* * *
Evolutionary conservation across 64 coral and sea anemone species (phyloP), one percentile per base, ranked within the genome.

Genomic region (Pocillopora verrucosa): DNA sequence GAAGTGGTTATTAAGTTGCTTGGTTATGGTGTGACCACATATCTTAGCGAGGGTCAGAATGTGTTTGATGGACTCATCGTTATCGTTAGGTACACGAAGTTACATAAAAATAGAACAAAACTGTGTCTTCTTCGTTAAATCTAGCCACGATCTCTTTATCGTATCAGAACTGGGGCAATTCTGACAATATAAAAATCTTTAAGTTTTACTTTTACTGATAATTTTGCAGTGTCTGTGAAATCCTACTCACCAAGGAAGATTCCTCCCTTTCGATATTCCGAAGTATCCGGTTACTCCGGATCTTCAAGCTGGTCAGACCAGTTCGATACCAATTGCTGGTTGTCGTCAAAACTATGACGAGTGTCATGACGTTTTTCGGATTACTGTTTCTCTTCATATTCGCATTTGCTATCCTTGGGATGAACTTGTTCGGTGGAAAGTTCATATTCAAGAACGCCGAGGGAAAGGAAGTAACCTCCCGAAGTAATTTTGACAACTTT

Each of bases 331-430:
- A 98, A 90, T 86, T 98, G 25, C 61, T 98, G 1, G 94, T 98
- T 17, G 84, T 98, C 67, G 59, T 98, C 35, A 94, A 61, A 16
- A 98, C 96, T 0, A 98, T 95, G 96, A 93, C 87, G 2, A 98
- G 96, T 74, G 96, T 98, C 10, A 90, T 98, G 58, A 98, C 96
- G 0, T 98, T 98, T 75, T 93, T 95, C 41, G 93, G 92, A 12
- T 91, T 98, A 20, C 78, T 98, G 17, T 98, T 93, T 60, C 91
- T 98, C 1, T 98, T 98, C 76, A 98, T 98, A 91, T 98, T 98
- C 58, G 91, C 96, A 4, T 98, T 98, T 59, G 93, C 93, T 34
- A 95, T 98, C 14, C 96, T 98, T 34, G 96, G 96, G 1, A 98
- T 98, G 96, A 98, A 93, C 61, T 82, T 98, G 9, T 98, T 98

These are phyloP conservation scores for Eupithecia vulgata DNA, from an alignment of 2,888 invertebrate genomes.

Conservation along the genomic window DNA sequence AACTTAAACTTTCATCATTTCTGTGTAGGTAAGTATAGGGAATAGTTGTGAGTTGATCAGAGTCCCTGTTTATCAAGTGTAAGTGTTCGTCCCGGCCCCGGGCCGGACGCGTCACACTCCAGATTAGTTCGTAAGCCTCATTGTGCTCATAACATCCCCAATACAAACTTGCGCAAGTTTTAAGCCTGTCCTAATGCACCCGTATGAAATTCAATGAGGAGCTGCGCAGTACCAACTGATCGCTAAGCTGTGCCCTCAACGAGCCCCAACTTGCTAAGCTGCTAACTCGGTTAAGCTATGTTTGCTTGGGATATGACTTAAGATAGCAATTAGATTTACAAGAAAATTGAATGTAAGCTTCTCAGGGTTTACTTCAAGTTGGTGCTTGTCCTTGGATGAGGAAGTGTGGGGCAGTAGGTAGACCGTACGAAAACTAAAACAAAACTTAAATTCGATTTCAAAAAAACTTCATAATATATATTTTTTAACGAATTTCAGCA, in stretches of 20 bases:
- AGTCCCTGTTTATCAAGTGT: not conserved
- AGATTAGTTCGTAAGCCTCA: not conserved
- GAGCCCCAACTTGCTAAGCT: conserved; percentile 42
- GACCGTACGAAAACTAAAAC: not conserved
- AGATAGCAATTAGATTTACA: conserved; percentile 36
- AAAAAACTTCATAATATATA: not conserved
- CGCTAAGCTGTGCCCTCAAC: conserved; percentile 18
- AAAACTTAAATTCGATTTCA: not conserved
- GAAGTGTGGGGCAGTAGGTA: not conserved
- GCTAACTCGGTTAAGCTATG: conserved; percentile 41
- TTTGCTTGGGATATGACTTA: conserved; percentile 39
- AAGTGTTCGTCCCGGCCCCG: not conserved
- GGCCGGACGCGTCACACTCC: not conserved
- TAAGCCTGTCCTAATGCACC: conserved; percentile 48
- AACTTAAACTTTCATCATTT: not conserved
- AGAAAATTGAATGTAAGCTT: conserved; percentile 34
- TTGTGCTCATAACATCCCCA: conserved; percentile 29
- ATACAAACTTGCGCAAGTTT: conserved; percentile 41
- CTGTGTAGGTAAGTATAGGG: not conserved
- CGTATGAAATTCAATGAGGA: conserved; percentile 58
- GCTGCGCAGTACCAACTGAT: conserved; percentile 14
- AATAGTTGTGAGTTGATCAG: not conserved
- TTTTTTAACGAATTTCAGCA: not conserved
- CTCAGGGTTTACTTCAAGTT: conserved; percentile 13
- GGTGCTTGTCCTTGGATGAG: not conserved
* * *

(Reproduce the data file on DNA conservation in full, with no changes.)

Evolutionary conservation across 64 coral and sea anemone species (phyloP), one percentile per base, ranked within the genome.

Genomic region (Pocillopora verrucosa): DNA sequence GAAGTGGTTATTAAGTTGCTTGGTTATGGTGTGACCACATATCTTAGCGAGGGTCAGAATGTGTTTGATGGACTCATCGTTATCGTTAGGTACACGAAGTTACATAAAAATAGAACAAAACTGTGTCTTCTTCGTTAAATCTAGCCACGATCTCTTTATCGTATCAGAACTGGGGCAATTCTGACAATATAAAAATCTTTAAGTTTTACTTTTACTGATAATTTTGCAGTGTCTGTGAAATCCTACTCACCAAGGAAGATTCCTCCCTTTCGATATTCCGAAGTATCCGGTTACTCCGGATCTTCAAGCTGGTCAGACCAGTTCGATACCAATTGCTGGTTGTCGTCAAAACTATGACGAGTGTCATGACGTTTTTCGGATTACTGTTTCTCTTCATATTCGCATTTGCTATCCTTGGGATGAACTTGTTCGGTGGAAAGTTCATATTCAAGAACGCCGAGGGAAAGGAAGTAACCTCCCGAAGTAATTTTGACAACTTT

Each of bases 331-430:
- A 98, A 90, T 86, T 98, G 25, C 61, T 98, G 1, G 94, T 98
- T 17, G 84, T 98, C 67, G 59, T 98, C 35, A 94, A 61, A 16
- A 98, C 96, T 0, A 98, T 95, G 96, A 93, C 87, G 2, A 98
- G 96, T 74, G 96, T 98, C 10, A 90, T 98, G 58, A 98, C 96
- G 0, T 98, T 98, T 75, T 93, T 95, C 41, G 93, G 92, A 12
- T 91, T 98, A 20, C 78, T 98, G 17, T 98, T 93, T 60, C 91
- T 98, C 1, T 98, T 98, C 76, A 98, T 98, A 91, T 98, T 98
- C 58, G 91, C 96, A 4, T 98, T 98, T 59, G 93, C 93, T 34
- A 95, T 98, C 14, C 96, T 98, T 34, G 96, G 96, G 1, A 98
- T 98, G 96, A 98, A 93, C 61, T 82, T 98, G 9, T 98, T 98

These are phyloP conservation scores for Eupithecia vulgata DNA, from an alignment of 2,888 invertebrate genomes.

Conservation along the genomic window DNA sequence AACTTAAACTTTCATCATTTCTGTGTAGGTAAGTATAGGGAATAGTTGTGAGTTGATCAGAGTCCCTGTTTATCAAGTGTAAGTGTTCGTCCCGGCCCCGGGCCGGACGCGTCACACTCCAGATTAGTTCGTAAGCCTCATTGTGCTCATAACATCCCCAATACAAACTTGCGCAAGTTTTAAGCCTGTCCTAATGCACCCGTATGAAATTCAATGAGGAGCTGCGCAGTACCAACTGATCGCTAAGCTGTGCCCTCAACGAGCCCCAACTTGCTAAGCTGCTAACTCGGTTAAGCTATGTTTGCTTGGGATATGACTTAAGATAGCAATTAGATTTACAAGAAAATTGAATGTAAGCTTCTCAGGGTTTACTTCAAGTTGGTGCTTGTCCTTGGATGAGGAAGTGTGGGGCAGTAGGTAGACCGTACGAAAACTAAAACAAAACTTAAATTCGATTTCAAAAAAACTTCATAATATATATTTTTTAACGAATTTCAGCA, in stretches of 20 bases:
- AGTCCCTGTTTATCAAGTGT: not conserved
- AGATTAGTTCGTAAGCCTCA: not conserved
- GAGCCCCAACTTGCTAAGCT: conserved; percentile 42
- GACCGTACGAAAACTAAAAC: not conserved
- AGATAGCAATTAGATTTACA: conserved; percentile 36
- AAAAAACTTCATAATATATA: not conserved
- CGCTAAGCTGTGCCCTCAAC: conserved; percentile 18
- AAAACTTAAATTCGATTTCA: not conserved
- GAAGTGTGGGGCAGTAGGTA: not conserved
- GCTAACTCGGTTAAGCTATG: conserved; percentile 41
- TTTGCTTGGGATATGACTTA: conserved; percentile 39
- AAGTGTTCGTCCCGGCCCCG: not conserved
- GGCCGGACGCGTCACACTCC: not conserved
- TAAGCCTGTCCTAATGCACC: conserved; percentile 48
- AACTTAAACTTTCATCATTT: not conserved
- AGAAAATTGAATGTAAGCTT: conserved; percentile 34
- TTGTGCTCATAACATCCCCA: conserved; percentile 29
- ATACAAACTTGCGCAAGTTT: conserved; percentile 41
- CTGTGTAGGTAAGTATAGGG: not conserved
- CGTATGAAATTCAATGAGGA: conserved; percentile 58
- GCTGCGCAGTACCAACTGAT: conserved; percentile 14
- AATAGTTGTGAGTTGATCAG: not conserved
- TTTTTTAACGAATTTCAGCA: not conserved
- CTCAGGGTTTACTTCAAGTT: conserved; percentile 13
- GGTGCTTGTCCTTGGATGAG: not conserved